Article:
After a year of trying to conceive, we moved across the pond to Scotland (my husband was embarking on a new schooling adventure) where I continued acupuncture but quit soon after because it obviously wasn’t working and I was spending far too much money on treatment (those elective treatments are sadly not covered by the amazing free health care in Scotland). Within a couple of months, I went to see a doctor. Since we were both young and it had been over a year, my doctor started doing blood tests and referred us to a fertility specialist. I had numerous blood tests at different points in the month and my husband’s sperm count and mobility was also tested. All the tests came back normal. Of course I was relieved that we were normal, but part of me almost wanted something to be wrong so that we could fix it, or so I could know once and for all that I wasn’t going to get pregnant…ever. I started to become bitter, I was angry at God, confused and sad. Slowly, one by one, all of my close friends became pregnant or pregnant again. I was thrilled for them and glad that no one seemed to be having trouble getting pregnant like we were, but at the same time I wanted someone to understand what I was going through (even though we were still keeping it all a secret at this point).
It wasn’t until the end of September 2008 that we finally got our appointment to see the fertility specialist. We met our doctor who reviewed and explained, in more detail, the tests that we had already had done. I was then given an internal exam. Once again, everything seemed fine and normal, except for a small cyst on my right ovary. The doctor was not overly concerned as ovarian cysts are quite common and usually go away on their own. He also told us that this should not be any cause for infertility. He said that he would monitor the cyst and told me to come back in a couple of months.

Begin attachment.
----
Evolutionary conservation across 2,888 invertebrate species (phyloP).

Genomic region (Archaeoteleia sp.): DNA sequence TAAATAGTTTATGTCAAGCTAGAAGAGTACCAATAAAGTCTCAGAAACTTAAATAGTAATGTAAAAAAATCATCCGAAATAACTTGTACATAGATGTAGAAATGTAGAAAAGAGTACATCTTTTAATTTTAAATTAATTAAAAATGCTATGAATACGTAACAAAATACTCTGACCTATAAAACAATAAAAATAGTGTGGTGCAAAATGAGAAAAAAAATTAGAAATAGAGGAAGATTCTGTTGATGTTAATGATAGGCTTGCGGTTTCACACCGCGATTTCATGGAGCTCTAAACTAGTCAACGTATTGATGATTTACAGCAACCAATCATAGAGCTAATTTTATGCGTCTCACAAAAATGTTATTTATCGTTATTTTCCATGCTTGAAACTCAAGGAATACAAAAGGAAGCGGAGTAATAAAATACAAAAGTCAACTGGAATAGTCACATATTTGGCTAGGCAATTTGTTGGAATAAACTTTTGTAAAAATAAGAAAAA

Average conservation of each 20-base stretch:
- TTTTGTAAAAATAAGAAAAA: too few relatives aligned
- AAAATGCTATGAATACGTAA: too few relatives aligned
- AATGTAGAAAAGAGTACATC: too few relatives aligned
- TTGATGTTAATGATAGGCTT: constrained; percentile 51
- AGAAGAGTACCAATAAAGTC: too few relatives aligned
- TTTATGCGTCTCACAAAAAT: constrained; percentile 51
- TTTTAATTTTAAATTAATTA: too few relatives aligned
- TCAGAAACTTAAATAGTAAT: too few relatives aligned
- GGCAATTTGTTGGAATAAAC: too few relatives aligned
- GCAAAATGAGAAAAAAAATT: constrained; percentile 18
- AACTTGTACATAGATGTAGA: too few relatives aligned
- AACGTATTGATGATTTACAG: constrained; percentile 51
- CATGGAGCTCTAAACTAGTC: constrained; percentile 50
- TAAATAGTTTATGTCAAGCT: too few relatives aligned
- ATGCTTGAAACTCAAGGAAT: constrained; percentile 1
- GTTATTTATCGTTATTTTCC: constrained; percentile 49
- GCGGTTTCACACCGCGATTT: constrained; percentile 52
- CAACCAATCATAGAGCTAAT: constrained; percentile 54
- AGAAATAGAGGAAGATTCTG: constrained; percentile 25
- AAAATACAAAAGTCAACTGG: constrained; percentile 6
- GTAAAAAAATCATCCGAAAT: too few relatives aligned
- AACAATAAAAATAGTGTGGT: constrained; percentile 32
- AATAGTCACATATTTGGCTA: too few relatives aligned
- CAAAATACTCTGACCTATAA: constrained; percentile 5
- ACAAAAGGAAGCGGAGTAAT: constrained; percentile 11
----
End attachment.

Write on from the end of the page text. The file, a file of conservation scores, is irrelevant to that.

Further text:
On the bus ride home after this appointment was when we decided that we needed to finally share with our close friends and family what was going on. So over the next several months, we slowly began to share our news with those closest to us. The love, prayer and support that came from sharing was overwhelming and incredible. We were sad that we had not shared sooner and relieved that we could now open up to people who loved us.